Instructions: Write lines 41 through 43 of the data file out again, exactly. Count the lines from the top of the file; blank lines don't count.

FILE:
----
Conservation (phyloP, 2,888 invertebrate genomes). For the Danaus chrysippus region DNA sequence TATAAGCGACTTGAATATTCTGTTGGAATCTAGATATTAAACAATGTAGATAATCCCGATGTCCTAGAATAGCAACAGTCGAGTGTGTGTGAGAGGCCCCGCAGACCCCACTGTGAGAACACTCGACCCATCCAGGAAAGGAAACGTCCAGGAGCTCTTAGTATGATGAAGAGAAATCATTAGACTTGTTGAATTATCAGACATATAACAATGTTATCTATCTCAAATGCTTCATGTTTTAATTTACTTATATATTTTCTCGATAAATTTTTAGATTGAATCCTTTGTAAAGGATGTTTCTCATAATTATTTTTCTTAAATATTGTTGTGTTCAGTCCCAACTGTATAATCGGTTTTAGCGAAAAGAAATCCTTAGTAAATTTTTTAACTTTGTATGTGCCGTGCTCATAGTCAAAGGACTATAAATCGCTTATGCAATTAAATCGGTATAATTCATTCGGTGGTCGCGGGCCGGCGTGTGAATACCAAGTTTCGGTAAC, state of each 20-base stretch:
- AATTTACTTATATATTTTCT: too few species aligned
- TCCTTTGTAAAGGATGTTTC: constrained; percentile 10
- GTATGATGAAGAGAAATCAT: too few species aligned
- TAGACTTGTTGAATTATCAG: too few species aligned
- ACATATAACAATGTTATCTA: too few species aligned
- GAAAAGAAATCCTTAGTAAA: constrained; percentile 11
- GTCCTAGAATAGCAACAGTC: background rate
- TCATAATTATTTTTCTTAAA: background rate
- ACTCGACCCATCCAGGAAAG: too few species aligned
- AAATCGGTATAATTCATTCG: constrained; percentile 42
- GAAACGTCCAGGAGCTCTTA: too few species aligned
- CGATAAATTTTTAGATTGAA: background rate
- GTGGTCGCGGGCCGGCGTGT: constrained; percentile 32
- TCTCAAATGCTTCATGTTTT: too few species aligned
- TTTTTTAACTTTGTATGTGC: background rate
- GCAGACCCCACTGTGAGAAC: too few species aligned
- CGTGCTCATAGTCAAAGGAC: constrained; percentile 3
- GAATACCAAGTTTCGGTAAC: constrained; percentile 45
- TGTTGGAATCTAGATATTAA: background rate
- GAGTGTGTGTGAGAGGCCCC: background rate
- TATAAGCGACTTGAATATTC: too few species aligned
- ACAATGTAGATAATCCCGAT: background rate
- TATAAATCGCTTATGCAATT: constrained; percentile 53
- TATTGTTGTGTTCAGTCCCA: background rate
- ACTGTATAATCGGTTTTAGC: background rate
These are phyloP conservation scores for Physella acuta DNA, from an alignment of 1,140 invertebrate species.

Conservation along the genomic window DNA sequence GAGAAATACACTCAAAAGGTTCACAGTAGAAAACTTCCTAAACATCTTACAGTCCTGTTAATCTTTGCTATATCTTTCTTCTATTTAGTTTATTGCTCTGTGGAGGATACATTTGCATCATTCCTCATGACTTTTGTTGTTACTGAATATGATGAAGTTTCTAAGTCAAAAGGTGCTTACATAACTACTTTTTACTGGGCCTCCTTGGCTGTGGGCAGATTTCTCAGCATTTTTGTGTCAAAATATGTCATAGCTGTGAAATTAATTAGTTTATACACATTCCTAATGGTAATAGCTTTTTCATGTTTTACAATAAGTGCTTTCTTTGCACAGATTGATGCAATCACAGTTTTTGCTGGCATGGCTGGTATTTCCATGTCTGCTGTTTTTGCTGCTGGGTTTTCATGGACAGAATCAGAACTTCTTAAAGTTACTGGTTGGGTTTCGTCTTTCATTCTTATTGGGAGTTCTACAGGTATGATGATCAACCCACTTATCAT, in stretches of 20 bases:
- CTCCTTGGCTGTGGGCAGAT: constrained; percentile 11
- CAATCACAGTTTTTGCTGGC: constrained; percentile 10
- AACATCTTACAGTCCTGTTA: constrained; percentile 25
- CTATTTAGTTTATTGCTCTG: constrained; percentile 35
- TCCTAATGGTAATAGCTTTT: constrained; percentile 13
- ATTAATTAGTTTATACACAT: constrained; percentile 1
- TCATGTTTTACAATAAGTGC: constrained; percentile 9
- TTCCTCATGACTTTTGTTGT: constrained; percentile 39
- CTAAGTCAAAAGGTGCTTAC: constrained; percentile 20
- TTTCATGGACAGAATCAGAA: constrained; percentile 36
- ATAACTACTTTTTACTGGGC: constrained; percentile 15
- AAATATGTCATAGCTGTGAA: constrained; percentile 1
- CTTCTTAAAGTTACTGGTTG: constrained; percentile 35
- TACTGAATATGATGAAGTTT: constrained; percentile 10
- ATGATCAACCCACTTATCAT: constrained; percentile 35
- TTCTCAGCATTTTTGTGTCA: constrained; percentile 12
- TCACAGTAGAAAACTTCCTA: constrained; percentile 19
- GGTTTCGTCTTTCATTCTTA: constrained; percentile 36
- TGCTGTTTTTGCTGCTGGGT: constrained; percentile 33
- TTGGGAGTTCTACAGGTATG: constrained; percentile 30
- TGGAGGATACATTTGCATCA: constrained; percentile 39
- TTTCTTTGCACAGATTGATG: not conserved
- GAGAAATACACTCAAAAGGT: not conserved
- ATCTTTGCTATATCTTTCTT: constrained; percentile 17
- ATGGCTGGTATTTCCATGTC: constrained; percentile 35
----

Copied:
- CTTCTTAAAGTTACTGGTTG: constrained; percentile 35
- TACTGAATATGATGAAGTTT: constrained; percentile 10
- ATGATCAACCCACTTATCAT: constrained; percentile 35